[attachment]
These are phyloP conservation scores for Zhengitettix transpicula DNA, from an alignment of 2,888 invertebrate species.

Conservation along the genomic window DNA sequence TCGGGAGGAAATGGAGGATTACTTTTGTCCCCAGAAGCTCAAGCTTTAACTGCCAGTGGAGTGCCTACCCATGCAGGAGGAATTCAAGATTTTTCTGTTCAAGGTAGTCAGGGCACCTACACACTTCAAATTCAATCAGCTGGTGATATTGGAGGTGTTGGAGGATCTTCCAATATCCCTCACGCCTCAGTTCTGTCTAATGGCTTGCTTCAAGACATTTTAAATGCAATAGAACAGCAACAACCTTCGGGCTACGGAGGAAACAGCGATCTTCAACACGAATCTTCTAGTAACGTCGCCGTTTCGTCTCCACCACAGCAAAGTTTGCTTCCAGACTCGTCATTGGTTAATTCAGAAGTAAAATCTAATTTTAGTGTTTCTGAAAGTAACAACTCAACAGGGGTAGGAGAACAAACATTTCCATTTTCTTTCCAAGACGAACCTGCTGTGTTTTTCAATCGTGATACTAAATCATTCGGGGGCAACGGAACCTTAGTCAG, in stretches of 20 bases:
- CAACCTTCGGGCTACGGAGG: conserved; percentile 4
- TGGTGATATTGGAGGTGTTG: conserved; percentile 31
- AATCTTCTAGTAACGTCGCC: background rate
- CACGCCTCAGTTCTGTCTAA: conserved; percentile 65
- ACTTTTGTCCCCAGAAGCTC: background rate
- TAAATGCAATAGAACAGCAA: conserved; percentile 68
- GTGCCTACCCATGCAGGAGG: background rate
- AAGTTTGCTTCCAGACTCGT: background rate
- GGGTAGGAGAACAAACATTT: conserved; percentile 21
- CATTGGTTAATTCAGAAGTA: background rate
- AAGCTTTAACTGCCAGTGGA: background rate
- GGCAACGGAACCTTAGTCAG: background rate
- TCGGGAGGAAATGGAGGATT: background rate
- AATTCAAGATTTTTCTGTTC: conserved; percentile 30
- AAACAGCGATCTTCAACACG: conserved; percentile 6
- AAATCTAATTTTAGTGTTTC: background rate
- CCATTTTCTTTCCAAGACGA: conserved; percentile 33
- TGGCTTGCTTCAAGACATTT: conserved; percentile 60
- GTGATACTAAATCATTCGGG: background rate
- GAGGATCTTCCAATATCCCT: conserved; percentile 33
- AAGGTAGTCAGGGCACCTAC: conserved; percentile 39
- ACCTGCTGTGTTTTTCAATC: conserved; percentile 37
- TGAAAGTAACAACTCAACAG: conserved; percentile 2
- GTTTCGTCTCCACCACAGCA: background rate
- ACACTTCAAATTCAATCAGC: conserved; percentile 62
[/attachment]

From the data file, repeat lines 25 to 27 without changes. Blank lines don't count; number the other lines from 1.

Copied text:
- TGAAAGTAACAACTCAACAG: conserved; percentile 2
- GTTTCGTCTCCACCACAGCA: background rate
- ACACTTCAAATTCAATCAGC: conserved; percentile 62